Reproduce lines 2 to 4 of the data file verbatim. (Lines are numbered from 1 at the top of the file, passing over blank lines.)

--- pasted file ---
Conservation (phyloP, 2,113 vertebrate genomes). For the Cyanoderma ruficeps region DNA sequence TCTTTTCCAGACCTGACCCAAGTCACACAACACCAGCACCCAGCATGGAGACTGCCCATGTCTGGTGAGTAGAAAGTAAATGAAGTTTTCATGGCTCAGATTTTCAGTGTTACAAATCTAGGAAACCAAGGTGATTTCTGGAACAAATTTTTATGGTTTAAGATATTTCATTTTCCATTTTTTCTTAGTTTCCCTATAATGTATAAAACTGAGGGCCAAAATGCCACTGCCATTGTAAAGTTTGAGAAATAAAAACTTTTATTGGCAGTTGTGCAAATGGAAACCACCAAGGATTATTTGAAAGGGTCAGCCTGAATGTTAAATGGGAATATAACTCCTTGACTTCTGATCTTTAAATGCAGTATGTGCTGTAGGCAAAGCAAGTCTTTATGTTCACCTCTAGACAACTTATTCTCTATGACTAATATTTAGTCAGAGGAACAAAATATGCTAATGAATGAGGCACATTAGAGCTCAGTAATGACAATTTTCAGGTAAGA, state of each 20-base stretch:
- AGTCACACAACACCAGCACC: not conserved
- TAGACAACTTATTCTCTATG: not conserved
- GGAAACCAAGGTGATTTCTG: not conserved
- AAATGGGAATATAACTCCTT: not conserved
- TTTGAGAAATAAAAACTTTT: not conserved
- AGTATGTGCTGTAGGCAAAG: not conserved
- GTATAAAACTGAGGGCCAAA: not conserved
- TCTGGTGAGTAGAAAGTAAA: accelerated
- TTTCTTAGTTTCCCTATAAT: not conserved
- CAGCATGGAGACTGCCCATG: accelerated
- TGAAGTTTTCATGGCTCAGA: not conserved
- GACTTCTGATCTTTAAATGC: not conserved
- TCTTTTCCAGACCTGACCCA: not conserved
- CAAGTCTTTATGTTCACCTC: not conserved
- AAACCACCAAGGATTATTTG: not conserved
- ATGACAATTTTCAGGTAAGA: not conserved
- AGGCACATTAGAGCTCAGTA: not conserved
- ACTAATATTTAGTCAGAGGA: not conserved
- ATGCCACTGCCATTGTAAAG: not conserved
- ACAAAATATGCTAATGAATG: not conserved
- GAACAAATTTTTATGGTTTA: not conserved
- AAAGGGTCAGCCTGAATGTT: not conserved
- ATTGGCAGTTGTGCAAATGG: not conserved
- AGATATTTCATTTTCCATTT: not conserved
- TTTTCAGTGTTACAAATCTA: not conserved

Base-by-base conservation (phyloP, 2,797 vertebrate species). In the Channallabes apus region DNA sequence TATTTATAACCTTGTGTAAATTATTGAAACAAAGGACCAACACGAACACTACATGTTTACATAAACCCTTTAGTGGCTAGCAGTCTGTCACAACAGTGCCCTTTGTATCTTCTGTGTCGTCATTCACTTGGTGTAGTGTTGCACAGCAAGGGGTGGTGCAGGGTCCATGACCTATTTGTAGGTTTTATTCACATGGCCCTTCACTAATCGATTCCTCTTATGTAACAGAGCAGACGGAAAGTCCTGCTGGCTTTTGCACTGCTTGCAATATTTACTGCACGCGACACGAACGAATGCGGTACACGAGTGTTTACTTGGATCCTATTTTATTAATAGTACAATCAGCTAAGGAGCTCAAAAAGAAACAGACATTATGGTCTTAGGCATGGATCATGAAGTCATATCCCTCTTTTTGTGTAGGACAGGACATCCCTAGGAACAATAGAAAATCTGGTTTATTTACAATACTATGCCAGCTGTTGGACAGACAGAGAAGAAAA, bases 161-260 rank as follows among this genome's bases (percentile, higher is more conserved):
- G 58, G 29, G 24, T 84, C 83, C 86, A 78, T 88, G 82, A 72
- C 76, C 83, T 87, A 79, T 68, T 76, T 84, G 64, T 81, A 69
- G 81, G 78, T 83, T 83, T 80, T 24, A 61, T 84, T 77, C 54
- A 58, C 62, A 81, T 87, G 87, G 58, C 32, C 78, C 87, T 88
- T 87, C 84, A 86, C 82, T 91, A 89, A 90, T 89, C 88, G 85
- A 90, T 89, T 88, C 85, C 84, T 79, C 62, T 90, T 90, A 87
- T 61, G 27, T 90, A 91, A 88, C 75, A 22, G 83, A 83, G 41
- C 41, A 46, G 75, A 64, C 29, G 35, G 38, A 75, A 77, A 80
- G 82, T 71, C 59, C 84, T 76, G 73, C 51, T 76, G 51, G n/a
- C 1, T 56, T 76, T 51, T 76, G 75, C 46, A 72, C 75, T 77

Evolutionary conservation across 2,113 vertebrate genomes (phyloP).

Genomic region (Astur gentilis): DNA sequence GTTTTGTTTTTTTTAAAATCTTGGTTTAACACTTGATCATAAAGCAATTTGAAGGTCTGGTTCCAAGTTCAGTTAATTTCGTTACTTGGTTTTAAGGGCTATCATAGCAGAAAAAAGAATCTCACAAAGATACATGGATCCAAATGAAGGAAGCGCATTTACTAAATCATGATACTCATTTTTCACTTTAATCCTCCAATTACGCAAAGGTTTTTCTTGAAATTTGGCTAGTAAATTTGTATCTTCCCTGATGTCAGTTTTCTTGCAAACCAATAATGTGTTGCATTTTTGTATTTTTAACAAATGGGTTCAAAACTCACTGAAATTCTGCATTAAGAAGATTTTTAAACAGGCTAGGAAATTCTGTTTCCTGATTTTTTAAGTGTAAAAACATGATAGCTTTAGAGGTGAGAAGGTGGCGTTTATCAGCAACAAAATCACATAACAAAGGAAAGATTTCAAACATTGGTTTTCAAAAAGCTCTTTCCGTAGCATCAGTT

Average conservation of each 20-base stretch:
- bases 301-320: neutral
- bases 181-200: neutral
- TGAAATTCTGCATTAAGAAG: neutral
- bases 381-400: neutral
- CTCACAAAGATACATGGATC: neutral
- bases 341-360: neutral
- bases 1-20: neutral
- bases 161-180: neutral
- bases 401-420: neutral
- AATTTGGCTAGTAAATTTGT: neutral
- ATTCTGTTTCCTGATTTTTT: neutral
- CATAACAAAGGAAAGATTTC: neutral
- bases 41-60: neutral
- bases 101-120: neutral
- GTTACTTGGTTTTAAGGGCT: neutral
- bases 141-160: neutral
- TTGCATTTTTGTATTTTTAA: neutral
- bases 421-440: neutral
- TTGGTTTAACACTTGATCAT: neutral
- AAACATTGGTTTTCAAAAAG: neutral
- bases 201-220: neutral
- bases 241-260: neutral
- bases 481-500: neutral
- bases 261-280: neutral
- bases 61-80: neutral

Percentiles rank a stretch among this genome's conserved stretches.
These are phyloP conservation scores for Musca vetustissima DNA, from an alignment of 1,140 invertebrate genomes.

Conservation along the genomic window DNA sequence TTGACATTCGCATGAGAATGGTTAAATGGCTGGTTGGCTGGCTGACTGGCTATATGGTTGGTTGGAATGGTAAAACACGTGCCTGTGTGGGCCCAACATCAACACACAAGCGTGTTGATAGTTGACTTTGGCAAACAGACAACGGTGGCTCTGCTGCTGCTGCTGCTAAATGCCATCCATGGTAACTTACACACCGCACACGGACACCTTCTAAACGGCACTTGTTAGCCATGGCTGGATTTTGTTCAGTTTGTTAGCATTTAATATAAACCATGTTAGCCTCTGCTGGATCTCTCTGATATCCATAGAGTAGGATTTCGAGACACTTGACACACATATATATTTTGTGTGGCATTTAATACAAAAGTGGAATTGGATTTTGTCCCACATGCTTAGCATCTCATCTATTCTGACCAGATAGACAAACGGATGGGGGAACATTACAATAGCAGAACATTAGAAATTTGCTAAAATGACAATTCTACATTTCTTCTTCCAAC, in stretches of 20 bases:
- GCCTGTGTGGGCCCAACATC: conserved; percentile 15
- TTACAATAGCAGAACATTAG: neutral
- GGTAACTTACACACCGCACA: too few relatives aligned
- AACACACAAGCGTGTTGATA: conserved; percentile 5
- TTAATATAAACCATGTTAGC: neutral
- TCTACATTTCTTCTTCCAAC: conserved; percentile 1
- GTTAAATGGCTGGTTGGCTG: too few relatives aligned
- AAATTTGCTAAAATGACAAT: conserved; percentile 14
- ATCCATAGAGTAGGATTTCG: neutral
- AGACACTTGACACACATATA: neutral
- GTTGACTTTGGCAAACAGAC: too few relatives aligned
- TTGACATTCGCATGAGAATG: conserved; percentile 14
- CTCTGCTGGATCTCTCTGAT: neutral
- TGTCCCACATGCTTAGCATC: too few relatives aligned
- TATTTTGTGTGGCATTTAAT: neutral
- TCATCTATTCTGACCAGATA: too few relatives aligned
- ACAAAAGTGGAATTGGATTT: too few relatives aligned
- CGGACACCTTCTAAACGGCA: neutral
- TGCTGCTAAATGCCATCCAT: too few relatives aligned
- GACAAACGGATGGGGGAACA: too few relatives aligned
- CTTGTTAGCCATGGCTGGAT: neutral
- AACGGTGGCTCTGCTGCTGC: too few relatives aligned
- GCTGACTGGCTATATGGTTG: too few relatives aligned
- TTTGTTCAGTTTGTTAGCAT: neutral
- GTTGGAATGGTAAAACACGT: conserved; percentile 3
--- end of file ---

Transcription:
- AGTCACACAACACCAGCACC: not conserved
- TAGACAACTTATTCTCTATG: not conserved
- GGAAACCAAGGTGATTTCTG: not conserved